Data science is hot! Changing your job title to data scientist on LinkedIn will trigger a small army of recruiters to swarm you with all kinds of awesome job offers. So in terms of career prospective jumping on the data science hype train seems like a good bet. But what skills do you need in order to be a good data scientist? No wait, let’s rephrase that question: what is data science in the first place?
This might seem like a silly question but if we dig a little deeper we find that data science actually does not always mean the same thing. If you ask different people it can be anything from market research to hardcore artificial intelligence. Although both of these extremes build on utilizing data, the skills needed for either discipline vary wildly.
So what does data science mean in the context of bol.com? This series of blog posts is meant to shed some light on what we, the data scientists of bol.com, think data science is and what a good data scientist should be able to do. We have identified four key aspects that should be central in the skillset of every bol.com data scientist and asked some of our team members how these aspects feature in their day-to-day work.
This first blog post delves into Machine Learning. Machine Learning provides an extensive toolbox of mathematical methods and models that allow us to make predictions based on data. This ability to predict rather than describe is what sets data science apart from other data driven departments within bol.com. Any future bol.com data scientist should therefore be familiar with the basics of Machine Learning. But how do we put this Machine Learning toolbox into practice? Our team members will elaborate on this.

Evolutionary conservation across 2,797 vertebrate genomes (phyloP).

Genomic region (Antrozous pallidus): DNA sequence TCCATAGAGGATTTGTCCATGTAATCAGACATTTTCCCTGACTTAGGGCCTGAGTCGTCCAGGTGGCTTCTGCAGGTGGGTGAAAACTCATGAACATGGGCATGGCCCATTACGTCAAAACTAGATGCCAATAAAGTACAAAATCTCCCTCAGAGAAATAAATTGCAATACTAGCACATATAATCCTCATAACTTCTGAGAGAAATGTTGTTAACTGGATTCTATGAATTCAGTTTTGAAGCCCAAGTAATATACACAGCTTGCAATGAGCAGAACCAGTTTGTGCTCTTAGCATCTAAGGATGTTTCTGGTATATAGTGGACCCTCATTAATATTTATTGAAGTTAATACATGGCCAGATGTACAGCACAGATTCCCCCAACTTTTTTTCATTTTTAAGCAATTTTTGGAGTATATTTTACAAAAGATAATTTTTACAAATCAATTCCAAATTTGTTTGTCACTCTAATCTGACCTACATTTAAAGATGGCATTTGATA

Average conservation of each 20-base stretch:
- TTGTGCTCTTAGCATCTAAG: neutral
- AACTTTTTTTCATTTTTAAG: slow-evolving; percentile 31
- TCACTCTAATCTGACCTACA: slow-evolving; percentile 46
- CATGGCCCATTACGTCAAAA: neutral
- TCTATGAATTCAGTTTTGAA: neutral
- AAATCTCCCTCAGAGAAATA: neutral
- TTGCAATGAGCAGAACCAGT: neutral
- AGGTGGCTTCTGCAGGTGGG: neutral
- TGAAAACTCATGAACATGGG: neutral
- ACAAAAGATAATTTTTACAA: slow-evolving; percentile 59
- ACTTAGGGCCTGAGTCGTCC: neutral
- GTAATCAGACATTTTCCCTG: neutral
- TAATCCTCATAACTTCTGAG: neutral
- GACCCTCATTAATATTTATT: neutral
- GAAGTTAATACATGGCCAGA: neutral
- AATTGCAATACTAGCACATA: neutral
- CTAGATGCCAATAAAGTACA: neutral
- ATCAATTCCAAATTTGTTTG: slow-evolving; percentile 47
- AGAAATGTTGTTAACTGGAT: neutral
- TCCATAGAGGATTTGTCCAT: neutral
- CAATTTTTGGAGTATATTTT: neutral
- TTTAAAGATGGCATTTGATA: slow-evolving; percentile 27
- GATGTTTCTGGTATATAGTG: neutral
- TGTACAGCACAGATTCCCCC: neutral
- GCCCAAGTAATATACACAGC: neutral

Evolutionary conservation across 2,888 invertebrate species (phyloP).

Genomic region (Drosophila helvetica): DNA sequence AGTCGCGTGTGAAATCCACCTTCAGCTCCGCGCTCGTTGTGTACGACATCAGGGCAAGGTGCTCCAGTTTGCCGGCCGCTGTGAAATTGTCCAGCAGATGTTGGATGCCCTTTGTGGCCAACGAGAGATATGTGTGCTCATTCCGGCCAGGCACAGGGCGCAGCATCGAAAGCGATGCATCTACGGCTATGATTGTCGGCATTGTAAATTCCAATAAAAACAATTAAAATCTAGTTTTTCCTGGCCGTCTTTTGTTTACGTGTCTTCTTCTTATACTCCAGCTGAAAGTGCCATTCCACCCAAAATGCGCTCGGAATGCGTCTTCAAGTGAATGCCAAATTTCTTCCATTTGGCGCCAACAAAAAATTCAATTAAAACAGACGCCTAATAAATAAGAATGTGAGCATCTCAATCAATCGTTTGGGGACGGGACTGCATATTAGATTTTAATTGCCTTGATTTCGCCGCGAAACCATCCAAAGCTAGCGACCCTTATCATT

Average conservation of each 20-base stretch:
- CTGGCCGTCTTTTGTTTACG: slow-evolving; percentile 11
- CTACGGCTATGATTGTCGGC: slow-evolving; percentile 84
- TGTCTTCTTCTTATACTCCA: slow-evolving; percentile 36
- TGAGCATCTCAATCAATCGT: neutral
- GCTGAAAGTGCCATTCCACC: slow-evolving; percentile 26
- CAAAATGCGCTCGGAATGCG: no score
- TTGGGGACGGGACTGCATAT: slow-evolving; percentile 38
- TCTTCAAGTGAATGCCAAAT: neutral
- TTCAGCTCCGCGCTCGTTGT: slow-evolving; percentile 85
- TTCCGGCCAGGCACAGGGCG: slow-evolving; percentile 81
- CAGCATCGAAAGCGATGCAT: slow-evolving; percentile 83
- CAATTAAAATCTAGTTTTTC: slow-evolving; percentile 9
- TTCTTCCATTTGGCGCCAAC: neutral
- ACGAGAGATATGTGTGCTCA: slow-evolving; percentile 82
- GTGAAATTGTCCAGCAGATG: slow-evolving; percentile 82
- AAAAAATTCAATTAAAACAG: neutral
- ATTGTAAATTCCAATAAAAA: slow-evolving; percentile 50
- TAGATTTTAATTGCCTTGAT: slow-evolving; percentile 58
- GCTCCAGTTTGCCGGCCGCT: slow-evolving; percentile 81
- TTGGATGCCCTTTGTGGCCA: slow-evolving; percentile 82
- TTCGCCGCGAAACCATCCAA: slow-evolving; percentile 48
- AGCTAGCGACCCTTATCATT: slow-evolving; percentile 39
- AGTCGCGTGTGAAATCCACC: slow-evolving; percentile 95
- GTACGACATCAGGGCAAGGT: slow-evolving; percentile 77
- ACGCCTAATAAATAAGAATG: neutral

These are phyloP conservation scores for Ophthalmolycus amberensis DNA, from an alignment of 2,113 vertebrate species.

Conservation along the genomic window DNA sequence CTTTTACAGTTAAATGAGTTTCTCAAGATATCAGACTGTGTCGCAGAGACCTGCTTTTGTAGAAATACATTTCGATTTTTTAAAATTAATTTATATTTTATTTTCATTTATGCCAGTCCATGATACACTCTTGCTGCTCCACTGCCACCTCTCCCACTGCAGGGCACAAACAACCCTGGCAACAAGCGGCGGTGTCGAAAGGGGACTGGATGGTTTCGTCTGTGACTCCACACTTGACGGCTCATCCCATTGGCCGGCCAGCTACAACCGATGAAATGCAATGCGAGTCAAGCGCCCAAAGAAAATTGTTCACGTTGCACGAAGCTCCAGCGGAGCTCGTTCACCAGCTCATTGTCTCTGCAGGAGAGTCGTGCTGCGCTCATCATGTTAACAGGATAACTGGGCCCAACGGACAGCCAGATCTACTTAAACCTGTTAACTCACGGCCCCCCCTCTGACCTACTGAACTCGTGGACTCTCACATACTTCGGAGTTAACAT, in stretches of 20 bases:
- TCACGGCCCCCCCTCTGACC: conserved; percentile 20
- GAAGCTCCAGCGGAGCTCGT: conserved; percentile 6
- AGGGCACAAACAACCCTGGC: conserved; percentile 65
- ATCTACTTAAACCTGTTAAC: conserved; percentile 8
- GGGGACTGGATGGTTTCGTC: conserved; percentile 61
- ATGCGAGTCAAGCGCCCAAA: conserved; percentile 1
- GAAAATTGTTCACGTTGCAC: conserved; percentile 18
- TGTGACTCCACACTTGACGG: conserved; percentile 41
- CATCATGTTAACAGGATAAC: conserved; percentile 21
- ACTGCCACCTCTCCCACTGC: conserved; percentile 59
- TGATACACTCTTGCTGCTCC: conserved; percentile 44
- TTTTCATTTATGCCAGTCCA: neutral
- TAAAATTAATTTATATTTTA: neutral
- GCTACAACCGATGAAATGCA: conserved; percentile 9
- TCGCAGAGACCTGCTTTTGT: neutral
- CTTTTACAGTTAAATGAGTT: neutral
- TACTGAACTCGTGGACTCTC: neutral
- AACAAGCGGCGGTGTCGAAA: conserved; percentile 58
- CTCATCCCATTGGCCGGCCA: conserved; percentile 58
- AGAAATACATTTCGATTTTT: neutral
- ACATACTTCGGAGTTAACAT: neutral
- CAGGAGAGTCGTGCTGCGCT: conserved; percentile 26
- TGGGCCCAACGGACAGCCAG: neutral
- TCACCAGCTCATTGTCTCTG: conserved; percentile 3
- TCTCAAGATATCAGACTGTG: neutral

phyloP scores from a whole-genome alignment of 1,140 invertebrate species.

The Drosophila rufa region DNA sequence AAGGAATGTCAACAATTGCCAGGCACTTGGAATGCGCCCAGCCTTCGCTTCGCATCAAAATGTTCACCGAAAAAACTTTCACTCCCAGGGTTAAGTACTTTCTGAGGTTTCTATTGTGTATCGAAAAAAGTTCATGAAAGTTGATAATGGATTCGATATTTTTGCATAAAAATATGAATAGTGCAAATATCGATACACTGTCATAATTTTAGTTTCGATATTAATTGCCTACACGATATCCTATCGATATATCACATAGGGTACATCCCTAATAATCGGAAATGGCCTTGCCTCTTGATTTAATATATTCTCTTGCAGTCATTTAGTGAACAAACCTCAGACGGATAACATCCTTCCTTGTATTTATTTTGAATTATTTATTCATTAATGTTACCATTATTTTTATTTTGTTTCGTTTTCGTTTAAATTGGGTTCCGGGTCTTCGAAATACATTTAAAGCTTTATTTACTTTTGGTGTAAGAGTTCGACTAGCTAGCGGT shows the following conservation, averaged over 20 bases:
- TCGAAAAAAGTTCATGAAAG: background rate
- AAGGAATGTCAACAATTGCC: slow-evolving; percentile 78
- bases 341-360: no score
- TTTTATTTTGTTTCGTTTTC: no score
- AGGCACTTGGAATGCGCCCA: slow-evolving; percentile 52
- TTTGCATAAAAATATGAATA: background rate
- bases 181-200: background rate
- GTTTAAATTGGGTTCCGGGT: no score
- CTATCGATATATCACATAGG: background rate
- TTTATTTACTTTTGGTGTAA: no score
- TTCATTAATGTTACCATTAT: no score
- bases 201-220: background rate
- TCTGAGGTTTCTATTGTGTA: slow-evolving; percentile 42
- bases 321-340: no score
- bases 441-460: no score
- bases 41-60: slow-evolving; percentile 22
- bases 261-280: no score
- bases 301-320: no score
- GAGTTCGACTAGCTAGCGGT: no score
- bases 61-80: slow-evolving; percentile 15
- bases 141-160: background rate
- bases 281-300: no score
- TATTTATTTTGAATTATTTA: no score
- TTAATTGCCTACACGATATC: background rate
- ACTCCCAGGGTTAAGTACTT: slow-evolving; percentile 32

Machine Learning and Deep Learning are nowadays alluring and misleading terms. Most people will tell you that some algorithms can solve everything by learning everything themselves. And yes, there are algorithms, like neural nets, that let a machine iteratively learn how to represent the transformation from input to output. Yes, these algorithms can represent almost any function. But you don’t need a shotgun to kill a mosquito. In most cases a simple newspaper can kill that mosquito just as well. And chances are it will be less hassle to arrange for a newspaper than it will be to arrange for a shotgun. It all depends on your problem, your data and your features. Sometimes simple boring logistic regression can kill the mosquito. So it is good to have intuition about the models and know what they expect as input and output. Make an educated guess based on your knowledge, which can come from statistics, calculus, linear algebra or just plain experience. And, maybe, in some cases you do need the shotgun.